Hopefully the next edition of What Can You Do With a Law Degree? has not gone to press yet, because there is a thriving new category of jobs a JD gets you these days: reality show contestant. See, Elie? Law school is good for something.
Joining James Weir, Erica Rose, Stephenie Park, and the entire pantheon of lawyer-turned-reality luminaries is John Cochran, a 24-year-old Harvard Law School student who appears as a member of the “Savaii” tribe on this season’s Survivor: South Pacific. Not much is discoverable about red-headed John online because his name is so common, but he lives (somewhat improbably) in DC, drinks Fanta, and loves The Beatles. Pretty standard stuff.
But what’s not standard is the way in which our wan, nerdy hero made it onto the show:
I was in this class in Harvard Law School called American Jury and for the final paper we got to write about whatever we wanted. And being a huge “Survivor” fanatic, I decided to write about “Survivor.” In the paper I compared the current American jury system with the jury system in “Survivor,” especially the final Tribal Council. There are certain lessons we can learn from “Survivor” juries in that the jurors get to ask questions to the defendants…who’d be the final two and final three. And they’re also kind of the witnesses to the “crime.” And my professor, who’s a pretty famous professor, loved it. It turns out he’s a huge “Survivor” fan and he gave me the Dean’s Scholar prize for the best paper in the class out of about 100 students.
So basically while you were busy writing onto Law Review, John Cochran was DVRing a reality show and writing papers about it for a fanboy professor. Perfect….
Styling himself as a prize-winning Survivor anthropologist, John has developed a bullet proof game strategy. This strategy includes announcing that he is a prize-winning Survivor anthropologist, requesting that host Jeff Probst call him “Cochran” because his research had revealed that strong players get called by their last names, making a spectacle of his “translucent” skin, failing to climb over a wall, and wondering aloud whether humor, brains, and charm will be enough to keep him safe from elimination in a game of physical endurance. Needless to say, he was up for elimination during the first episode.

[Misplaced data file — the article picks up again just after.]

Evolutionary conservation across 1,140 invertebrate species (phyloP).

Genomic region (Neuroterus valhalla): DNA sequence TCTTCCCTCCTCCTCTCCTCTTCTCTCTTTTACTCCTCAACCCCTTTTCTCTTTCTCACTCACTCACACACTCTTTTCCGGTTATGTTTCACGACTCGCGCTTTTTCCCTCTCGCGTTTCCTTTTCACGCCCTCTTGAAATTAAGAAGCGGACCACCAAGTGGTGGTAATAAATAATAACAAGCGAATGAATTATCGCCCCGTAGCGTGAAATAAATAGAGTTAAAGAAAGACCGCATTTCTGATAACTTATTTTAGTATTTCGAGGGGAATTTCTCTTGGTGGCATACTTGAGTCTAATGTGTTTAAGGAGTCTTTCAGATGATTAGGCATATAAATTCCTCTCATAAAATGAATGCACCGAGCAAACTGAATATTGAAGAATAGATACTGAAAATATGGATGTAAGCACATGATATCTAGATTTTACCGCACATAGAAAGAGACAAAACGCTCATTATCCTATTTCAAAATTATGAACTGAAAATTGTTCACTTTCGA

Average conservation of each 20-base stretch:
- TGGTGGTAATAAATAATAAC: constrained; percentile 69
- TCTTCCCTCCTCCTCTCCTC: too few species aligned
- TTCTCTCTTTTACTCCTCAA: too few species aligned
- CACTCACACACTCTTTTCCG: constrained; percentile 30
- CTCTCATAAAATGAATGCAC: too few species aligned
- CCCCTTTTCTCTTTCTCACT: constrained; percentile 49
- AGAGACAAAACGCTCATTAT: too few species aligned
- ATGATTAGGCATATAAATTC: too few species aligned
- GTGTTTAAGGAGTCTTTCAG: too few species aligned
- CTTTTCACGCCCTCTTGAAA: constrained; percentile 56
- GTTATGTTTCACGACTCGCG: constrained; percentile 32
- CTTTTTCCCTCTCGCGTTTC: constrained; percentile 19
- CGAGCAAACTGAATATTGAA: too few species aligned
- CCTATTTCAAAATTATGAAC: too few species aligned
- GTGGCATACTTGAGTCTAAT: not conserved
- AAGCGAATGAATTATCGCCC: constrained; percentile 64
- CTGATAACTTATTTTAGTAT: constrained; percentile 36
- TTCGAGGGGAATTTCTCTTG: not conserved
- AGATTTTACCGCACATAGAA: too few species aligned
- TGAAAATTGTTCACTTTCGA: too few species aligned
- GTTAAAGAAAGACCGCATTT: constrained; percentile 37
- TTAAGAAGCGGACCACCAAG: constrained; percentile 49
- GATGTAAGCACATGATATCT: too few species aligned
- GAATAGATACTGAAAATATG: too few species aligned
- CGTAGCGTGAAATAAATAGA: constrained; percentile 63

But this is all really beside the point. When was Survivor last relevant? 2000? 2001? Everybody watched the first two seasons because they put reality TV on the map, heralded the elimination show format and introduced the beloved concept of alliances. But, understandably, the people grew tired of watching dirty, emaciated contestants compete for peanut butter. Newer, innovative shows like Bachelor Pad and Teen Mom have edged out dinosaurs like Big Brother, Real World, America’s Next Top Model, and Survivor, and for good reason. If you are still watching a dusty old relic like Survivor, might as well tune in to CBS’s other programming for the blind, like Two and A Half Worthwhile Minutes Men and 60 Minutes. Survivor is in its 23rd season (!!) for crying out loud, and it’s time to hang up the bandanas. The tribe has spoken.
And for those Survivor diehards who say the show’s “changed!” or “better than ever!” I’ll have you know that as part of my investigative reporting for this post, I watched last week’s season premiere. The show is EXACTLY the same as I remember it in 2000 – same imitation Lion King theme music, same Survivor bandanas, same non-specific African/Polynesian tribal motif. In other words, same s***, different tropical s**thole. Sorry folks, but Survivor was last relevant when I owned a Nokia phone.
Regardless, we wish John Cochran the best of luck competing on the show. He probably won’t need to take too much time off from school because last week’s episode hinted that he’s once again on the chopping block this week. Good thing he has a law degree to fall back on.
P.S. My DVR’s set for tonight.